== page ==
A few nights ago we watched the 2011 version of "Jane Eyre" and loved it. Mia Wasikowska is my favorite Jane to date. I didn't realize then that I would be saying goodbye to synch-ro-ni-zing so soon or use a quote from Charlotte Brontë's novel to say it:

Then you and I should bid good-bye for a little while?
I suppose so, sir.
And how do people perform that ceremony of parting, Jane? Teach me; I'm not quite up to it.
They say, Farewell, or any other form they prefer.
Then say it.
Farewell, Mr. Rochester, for the present.
What must I say?
The same, if you like, sir.
Farewell, Miss Eyre, for the present; is that all?
It seems stingy, to my notions, and dry, and unfriendly. I should like something else: a little addition to the rite. If one shook hands for instance; but no—that would not content me either. So you'll do nothing more than say Farewell, Jane?
It is enough, sir; as much good-will may be conveyed in one hearty word as in many.
Very likely; but it is blank and cool—"Farewell."

It is blank and cool, and I'd rather get a hug from you.

Friday, June 22, 2012

June bug

Diane Wakoski preparing to read poetry at The Scarab Club

In Michigan in June we see lots of June beetles banging against lighted window screens and we also see them dead on the sidewalk like pieces of broken brown bottles.

I went inside one very alive beetle this week. Once a golden scarab that could have been the Paris of the Midwest, Detroit is of course now littered with crumbling empty buildings and brownfields, photographed and even relished the world over for its "urban decay porn." But there are jewels in the city that are protected and showcased by loving enthusiasts. James and Kim hosted a poetry reading Wednesday by Diane Wakoski in the heart of Detroit's Cultural Center at The Scarab Club, across from the Detroit Institute of Arts, where Diego Rivera's famous Detroit Industry murals glow. When I walked into the club with Diane, Robert and Heather the space lit by the towering garden window opened me up like a beetle flying to light. Paintings by students from the art school Lesley attended backdropped Diane's reading of her poems about movies.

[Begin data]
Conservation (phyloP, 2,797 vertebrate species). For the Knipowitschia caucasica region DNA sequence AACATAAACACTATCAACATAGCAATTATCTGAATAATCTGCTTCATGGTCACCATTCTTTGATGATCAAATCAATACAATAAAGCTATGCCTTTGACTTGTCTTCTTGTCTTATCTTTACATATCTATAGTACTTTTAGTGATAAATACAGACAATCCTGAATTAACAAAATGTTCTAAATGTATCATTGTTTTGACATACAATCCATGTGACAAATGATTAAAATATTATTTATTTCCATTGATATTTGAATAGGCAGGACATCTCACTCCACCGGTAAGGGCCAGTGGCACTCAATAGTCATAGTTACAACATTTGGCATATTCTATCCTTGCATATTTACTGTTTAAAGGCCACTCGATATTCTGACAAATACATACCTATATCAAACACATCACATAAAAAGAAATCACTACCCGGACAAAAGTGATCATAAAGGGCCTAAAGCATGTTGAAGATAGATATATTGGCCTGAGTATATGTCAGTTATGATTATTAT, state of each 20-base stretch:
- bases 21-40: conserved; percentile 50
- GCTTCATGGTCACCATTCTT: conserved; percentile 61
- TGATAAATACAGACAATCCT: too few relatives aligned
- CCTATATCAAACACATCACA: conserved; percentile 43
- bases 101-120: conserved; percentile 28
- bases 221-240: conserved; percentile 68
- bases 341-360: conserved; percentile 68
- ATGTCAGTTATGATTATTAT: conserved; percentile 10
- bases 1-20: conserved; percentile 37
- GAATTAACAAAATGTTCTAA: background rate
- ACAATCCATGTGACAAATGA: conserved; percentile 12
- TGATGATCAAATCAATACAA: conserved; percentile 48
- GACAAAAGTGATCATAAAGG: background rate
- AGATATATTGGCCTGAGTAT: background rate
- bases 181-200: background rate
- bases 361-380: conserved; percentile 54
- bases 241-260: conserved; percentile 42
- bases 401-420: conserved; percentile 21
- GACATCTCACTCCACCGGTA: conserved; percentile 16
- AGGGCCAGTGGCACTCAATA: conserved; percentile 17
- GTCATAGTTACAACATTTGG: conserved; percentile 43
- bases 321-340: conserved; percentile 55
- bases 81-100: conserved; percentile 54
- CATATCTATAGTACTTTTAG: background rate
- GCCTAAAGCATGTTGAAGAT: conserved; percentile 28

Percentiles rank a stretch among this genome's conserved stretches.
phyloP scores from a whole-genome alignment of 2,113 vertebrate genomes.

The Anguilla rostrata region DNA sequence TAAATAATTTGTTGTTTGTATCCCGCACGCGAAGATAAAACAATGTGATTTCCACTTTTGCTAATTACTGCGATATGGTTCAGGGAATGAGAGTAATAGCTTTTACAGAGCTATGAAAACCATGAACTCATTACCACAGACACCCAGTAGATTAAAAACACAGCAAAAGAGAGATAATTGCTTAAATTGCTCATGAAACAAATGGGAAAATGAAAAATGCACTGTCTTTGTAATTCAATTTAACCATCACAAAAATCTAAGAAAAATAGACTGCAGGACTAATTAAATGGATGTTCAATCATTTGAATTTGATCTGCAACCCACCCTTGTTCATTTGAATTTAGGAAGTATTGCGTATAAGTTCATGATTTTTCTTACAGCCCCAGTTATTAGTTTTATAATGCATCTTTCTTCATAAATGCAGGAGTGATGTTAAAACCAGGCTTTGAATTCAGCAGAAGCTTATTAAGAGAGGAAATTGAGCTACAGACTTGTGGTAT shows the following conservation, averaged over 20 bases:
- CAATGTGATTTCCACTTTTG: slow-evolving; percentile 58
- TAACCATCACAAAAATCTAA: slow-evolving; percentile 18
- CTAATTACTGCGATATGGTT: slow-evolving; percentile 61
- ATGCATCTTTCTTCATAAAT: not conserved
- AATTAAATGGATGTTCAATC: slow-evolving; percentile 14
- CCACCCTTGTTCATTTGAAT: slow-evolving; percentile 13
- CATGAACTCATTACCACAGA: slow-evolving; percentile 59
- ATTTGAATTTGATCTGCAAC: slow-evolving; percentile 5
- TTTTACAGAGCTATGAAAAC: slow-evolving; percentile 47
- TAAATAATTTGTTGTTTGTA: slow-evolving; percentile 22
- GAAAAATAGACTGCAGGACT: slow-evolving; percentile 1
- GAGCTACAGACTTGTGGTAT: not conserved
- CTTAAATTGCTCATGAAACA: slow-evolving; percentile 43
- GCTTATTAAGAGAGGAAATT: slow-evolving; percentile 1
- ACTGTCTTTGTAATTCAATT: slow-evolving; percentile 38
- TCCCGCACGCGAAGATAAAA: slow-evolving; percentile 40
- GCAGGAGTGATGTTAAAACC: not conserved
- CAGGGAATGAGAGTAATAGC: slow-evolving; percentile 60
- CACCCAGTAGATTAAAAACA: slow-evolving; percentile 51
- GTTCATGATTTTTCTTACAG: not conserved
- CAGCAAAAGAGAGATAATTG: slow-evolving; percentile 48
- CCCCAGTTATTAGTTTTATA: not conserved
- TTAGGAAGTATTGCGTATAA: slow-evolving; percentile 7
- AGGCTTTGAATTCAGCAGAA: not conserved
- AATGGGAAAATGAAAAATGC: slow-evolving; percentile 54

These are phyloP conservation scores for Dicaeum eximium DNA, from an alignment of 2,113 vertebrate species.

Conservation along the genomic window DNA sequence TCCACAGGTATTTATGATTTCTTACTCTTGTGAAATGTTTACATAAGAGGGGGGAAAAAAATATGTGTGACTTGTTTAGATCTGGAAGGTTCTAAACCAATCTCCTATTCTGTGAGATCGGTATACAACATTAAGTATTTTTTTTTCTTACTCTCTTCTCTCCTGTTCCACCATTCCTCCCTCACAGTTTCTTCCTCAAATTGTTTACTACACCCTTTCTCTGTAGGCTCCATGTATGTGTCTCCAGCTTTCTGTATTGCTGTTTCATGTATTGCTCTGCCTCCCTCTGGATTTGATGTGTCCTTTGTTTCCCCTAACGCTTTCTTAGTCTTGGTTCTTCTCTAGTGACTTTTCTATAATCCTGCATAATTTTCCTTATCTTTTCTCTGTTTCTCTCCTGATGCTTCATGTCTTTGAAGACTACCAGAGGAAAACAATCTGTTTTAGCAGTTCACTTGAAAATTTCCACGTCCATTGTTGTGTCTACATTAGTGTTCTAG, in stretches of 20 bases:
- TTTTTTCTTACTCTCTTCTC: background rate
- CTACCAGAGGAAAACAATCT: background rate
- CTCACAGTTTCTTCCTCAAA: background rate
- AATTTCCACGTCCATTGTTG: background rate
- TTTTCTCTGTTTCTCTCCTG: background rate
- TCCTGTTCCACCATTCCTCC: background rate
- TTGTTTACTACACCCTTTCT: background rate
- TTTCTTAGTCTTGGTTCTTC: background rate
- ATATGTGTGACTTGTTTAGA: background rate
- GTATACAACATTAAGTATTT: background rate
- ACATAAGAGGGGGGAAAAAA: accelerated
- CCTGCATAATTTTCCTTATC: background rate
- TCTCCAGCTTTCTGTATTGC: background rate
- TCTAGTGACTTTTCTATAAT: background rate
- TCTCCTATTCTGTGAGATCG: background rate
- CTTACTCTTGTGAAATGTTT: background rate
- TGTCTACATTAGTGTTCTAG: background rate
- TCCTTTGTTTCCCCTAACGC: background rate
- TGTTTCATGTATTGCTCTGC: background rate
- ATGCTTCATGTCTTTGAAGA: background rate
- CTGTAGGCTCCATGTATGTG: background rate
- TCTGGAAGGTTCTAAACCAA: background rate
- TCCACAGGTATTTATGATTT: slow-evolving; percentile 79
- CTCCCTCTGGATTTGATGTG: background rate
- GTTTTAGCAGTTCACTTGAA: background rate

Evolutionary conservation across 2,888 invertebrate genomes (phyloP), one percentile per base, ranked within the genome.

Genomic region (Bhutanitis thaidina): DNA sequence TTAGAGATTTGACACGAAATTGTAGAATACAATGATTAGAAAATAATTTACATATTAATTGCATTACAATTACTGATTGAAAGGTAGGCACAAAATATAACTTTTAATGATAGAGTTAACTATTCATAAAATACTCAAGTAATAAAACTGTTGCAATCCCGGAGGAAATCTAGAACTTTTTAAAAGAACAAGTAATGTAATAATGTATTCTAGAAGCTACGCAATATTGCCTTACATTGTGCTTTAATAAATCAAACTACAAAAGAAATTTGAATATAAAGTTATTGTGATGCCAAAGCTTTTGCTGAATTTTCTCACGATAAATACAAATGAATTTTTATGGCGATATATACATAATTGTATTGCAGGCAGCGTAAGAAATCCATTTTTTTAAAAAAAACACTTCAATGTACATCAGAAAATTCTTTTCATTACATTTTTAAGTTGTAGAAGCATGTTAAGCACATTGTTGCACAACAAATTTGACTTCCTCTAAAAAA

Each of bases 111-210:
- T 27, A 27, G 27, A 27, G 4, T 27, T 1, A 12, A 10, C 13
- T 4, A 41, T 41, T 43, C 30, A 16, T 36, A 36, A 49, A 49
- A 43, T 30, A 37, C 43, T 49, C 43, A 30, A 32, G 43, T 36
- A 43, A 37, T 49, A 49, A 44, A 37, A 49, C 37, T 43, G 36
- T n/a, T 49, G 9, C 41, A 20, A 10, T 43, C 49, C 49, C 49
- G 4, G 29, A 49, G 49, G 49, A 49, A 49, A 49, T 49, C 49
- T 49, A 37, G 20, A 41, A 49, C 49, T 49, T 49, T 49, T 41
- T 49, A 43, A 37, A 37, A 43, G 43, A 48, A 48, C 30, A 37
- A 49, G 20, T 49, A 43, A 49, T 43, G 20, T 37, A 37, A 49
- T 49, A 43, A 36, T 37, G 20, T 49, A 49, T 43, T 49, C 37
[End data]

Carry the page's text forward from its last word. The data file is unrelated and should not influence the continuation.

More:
Afterward some of us had dinner at the Union Street Cafe on Woodward Ave. Listening to James and Kim talk about the club I realized once again how little I know about the Detroit scene. It is alive thanks to the people who believe in its heart and culture.

Here is a poem by Diane that conjures elements of summer and Detroit for me. I have these episodes of inspiration to get inside Detroit. And then I get distracted by my university and country life a couple of hours away.

Inside Out
By Diane Wakoski 
I walk the purple carpet into your eye
carrying the silver butter server
but a truck rumbles by,
                      leaving its black tire prints on my foot
and old images          the sound of banging screen doors on hot
             afternoons and a fly buzzing over the Kool-Aid spilled on
             the sink
flicker, as reflections on the metal surface.
Come in, you said,
inside your paintings, inside the blood factory, inside the
old songs that line your hands, inside
eyes that change like a snowflake every second,
inside spinach leaves holding that one piece of gravel,
inside the whiskers of a cat,
inside your old hat, and most of all inside your mouth where you
grind the pigments with your teeth, painting
with a broken bottle on the floor, and painting
with an ostrich feather on the moon that rolls out of my mouth.
You cannot let me walk inside you too long inside
the veins where my small feet touch
You must reach inside and pull me
like a silver bullet
from your arm.